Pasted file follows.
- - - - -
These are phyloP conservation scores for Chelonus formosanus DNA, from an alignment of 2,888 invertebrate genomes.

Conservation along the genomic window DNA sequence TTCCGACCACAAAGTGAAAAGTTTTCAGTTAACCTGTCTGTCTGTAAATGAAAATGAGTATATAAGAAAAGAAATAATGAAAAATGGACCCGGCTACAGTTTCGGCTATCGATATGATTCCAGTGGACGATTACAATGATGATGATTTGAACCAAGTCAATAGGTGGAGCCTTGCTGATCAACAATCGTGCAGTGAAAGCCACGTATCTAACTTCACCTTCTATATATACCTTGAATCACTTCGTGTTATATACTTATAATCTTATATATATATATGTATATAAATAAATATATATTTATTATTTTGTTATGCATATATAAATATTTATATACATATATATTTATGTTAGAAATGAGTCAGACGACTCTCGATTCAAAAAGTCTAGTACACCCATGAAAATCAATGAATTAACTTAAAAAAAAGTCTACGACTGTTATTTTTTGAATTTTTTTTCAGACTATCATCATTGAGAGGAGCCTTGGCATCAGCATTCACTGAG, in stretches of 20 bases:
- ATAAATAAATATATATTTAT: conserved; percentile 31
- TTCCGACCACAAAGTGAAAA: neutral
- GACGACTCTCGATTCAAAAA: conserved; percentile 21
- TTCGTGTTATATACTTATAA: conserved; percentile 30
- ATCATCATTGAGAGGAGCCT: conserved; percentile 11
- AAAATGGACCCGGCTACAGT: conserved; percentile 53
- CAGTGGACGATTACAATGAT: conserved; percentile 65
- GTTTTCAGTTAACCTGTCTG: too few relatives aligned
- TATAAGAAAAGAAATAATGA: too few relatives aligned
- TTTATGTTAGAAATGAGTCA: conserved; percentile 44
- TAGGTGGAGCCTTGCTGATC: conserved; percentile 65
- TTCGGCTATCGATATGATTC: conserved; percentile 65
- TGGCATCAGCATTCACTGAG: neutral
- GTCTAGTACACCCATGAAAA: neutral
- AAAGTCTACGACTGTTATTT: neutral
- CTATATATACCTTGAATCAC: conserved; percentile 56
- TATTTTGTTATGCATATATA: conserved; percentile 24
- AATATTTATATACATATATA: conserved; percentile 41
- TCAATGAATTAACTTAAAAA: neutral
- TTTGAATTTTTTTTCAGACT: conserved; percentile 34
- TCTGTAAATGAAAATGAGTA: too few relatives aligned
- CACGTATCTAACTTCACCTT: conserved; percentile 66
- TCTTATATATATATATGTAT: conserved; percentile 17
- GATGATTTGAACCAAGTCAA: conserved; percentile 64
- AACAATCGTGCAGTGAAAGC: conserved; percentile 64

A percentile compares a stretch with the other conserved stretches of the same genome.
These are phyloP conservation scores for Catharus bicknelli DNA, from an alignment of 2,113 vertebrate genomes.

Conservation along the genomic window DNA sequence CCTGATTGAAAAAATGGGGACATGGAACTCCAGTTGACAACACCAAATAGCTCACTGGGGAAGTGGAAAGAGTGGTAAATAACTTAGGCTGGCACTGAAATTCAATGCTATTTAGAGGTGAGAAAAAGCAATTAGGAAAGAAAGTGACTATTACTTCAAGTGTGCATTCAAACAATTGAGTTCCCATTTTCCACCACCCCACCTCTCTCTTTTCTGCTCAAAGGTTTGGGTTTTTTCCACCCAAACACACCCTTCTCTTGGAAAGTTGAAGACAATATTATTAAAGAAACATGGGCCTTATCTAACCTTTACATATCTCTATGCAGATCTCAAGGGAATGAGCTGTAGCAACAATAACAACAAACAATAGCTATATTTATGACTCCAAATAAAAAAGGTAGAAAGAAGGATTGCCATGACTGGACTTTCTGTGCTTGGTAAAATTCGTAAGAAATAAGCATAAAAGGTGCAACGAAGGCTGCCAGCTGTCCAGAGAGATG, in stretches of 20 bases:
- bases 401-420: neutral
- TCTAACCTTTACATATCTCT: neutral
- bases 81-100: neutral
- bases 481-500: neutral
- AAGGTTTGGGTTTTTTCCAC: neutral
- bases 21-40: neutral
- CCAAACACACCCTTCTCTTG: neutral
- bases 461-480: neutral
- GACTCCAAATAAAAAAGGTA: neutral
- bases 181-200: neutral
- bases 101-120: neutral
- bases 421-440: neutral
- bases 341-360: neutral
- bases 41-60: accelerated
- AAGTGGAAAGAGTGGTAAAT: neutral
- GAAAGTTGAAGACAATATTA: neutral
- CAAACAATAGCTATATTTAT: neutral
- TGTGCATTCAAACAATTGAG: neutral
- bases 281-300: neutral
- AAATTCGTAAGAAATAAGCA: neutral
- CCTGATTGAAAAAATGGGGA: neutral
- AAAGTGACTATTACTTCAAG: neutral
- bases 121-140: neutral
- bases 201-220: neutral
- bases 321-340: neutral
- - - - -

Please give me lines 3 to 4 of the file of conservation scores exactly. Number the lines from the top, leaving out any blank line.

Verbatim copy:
- ATAAATAAATATATATTTAT: conserved; percentile 31
- TTCCGACCACAAAGTGAAAA: neutral